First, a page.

Football Captain Raises Pitch Concerns with Prime Minister Skip to content
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Photo: Jóhann Berg (Golli).

Football Captain Raises Pitch Concerns with Prime Minister

At a press conference yesterday, Jóhann Berg Guðmundsson – captain of Iceland’s men’s national football team – told reporters that he had raised concerns about Iceland’s inadequate pitch conditions during a meeting with Prime Minister Katrín Jakobsdóttir, Vísir reports. The team will face off against Luxembourg tonight in a 2024 UEFA Euro 2024 qualifier.

“We’re not asking for much”

Jóhann Berg Guðmundsson, set to captain Iceland’s men’s national football team in tonight’s UEFA Euro 2024 qualifier against Luxembourg, addressed media queries at a press conference yesterday, fielding several questions concerning Iceland’s subpar pitch conditions.

Jóhann told reporters that he had met Prime Minister Katrín Jakobsdóttir and raised an informal concern regarding the unacceptable state of Iceland’s football pitches. Katrín is currently in Luxembourg for talks with Prime Minister Xavier Bettel.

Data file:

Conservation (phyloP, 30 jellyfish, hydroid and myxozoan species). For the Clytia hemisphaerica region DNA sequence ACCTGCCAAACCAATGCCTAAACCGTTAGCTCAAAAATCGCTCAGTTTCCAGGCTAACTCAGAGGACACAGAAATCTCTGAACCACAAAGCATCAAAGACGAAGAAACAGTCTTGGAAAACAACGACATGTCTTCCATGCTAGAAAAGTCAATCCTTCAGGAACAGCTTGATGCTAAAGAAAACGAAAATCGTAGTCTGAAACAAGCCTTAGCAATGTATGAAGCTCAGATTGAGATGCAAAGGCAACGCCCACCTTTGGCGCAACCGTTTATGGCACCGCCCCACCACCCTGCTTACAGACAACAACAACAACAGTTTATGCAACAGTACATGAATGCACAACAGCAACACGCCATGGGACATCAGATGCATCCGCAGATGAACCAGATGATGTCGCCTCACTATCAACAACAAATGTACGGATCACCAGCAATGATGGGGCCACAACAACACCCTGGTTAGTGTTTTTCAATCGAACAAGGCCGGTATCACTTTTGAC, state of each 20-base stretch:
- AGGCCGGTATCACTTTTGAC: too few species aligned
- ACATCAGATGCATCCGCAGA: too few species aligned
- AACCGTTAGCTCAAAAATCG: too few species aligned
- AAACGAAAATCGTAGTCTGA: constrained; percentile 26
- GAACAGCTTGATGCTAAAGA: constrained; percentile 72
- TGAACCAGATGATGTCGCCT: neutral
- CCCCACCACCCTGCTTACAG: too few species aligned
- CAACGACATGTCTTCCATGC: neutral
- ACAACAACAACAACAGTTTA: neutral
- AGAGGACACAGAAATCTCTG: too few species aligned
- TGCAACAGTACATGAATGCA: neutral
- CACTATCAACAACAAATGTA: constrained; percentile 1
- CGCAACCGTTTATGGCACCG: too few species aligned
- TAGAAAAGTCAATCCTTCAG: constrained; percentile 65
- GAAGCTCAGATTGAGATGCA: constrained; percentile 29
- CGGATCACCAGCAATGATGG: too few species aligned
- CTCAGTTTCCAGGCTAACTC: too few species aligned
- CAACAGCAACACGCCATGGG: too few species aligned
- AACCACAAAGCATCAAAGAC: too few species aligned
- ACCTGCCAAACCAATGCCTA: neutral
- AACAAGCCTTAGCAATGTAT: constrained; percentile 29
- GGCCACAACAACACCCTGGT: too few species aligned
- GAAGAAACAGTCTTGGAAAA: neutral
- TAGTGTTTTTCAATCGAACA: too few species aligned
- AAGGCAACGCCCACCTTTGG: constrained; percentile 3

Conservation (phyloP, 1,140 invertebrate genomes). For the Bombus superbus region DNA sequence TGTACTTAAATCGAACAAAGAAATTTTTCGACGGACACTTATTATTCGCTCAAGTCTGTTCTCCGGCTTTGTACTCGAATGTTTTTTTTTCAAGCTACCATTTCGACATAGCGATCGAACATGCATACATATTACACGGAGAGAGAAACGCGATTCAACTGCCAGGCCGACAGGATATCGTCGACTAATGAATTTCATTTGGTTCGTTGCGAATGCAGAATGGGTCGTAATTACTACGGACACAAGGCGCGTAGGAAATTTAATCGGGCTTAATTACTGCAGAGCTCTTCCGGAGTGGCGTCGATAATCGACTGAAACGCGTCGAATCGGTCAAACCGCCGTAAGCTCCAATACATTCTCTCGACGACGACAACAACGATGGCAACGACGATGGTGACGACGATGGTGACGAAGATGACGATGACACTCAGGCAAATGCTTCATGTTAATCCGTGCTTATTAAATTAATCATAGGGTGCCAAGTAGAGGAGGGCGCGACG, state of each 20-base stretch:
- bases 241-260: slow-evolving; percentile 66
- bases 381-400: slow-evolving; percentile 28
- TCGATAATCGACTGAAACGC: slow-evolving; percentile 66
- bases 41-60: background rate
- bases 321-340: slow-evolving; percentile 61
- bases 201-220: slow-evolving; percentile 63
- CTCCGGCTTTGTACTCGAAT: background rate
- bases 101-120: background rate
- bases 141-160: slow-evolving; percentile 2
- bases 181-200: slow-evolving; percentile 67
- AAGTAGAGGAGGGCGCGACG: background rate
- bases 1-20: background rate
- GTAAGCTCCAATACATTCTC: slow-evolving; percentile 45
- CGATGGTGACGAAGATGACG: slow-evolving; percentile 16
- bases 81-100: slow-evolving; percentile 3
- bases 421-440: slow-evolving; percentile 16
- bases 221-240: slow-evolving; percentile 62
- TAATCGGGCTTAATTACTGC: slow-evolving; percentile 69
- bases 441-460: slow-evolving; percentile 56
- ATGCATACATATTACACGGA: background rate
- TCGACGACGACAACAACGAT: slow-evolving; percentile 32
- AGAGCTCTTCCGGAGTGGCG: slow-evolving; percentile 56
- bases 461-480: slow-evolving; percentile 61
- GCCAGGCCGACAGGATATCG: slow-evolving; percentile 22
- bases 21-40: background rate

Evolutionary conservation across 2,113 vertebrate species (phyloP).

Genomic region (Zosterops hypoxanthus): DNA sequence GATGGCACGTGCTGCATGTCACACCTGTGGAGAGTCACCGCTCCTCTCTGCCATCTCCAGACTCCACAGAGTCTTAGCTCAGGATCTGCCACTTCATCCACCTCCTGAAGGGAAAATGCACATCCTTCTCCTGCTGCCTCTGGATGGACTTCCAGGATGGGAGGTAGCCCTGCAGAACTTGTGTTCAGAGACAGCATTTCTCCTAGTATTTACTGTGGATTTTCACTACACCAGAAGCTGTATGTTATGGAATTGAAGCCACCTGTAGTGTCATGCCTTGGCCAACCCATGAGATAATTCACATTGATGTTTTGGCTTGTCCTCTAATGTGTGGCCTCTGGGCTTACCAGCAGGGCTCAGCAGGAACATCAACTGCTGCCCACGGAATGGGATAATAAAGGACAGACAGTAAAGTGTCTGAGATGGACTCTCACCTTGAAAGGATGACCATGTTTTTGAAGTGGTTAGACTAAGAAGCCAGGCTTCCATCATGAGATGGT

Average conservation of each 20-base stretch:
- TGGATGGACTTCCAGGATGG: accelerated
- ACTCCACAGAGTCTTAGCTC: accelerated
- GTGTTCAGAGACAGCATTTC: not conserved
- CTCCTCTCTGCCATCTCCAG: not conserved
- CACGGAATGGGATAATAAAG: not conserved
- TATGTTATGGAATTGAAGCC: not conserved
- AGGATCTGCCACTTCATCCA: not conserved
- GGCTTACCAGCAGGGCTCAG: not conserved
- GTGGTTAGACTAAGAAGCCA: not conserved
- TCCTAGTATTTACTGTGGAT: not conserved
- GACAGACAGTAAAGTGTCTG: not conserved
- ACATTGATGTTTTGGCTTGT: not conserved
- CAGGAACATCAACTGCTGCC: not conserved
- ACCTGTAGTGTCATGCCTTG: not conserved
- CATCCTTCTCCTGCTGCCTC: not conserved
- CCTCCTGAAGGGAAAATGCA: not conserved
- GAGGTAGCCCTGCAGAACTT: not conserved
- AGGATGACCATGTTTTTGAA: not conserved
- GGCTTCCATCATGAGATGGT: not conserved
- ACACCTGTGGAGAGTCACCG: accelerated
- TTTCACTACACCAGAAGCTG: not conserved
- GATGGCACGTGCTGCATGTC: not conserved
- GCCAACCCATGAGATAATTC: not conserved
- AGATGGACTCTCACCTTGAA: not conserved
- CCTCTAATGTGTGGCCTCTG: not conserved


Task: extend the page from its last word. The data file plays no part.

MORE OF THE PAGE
As noted by RÚV, local football club Breiðablik – having secured a spot in the Europa Conference League’s group stage – now faces the challenge of hosting home games at Laugardalsvöllur, Iceland’s sole sanctioned football pitch. The pitch lacks undersoil heating, raising concerns about the prospect of maintaining its quality until Breiðablik’s final home match in November.

The Icelandic men’s team is also likely to compete in a playoff for a berth in the UEFA Euro 2024 finals next March, intensifying the urgency to upgrade Laugardalsvöllur’s playing conditions.

Jóhann expressed envy for Luxembourg’s national stadium, the venue for tonight’s match between the two countries. “I told Katrín during breakfast this morning that Iceland needs a comparable facility. We’re not asking for much – just one quality pitch for crucial matches, especially when Laugardalsvöllur’s readiness is in doubt,” Jóhann stated.

He further noted that the issue has languished in committees for nearly a decade. “Perhaps it’s time to explore alternatives to endless committee discussions,” Jóhann suggested.

The match between Iceland and Luxembourg kicks off at 6:45 p.m. tonight.

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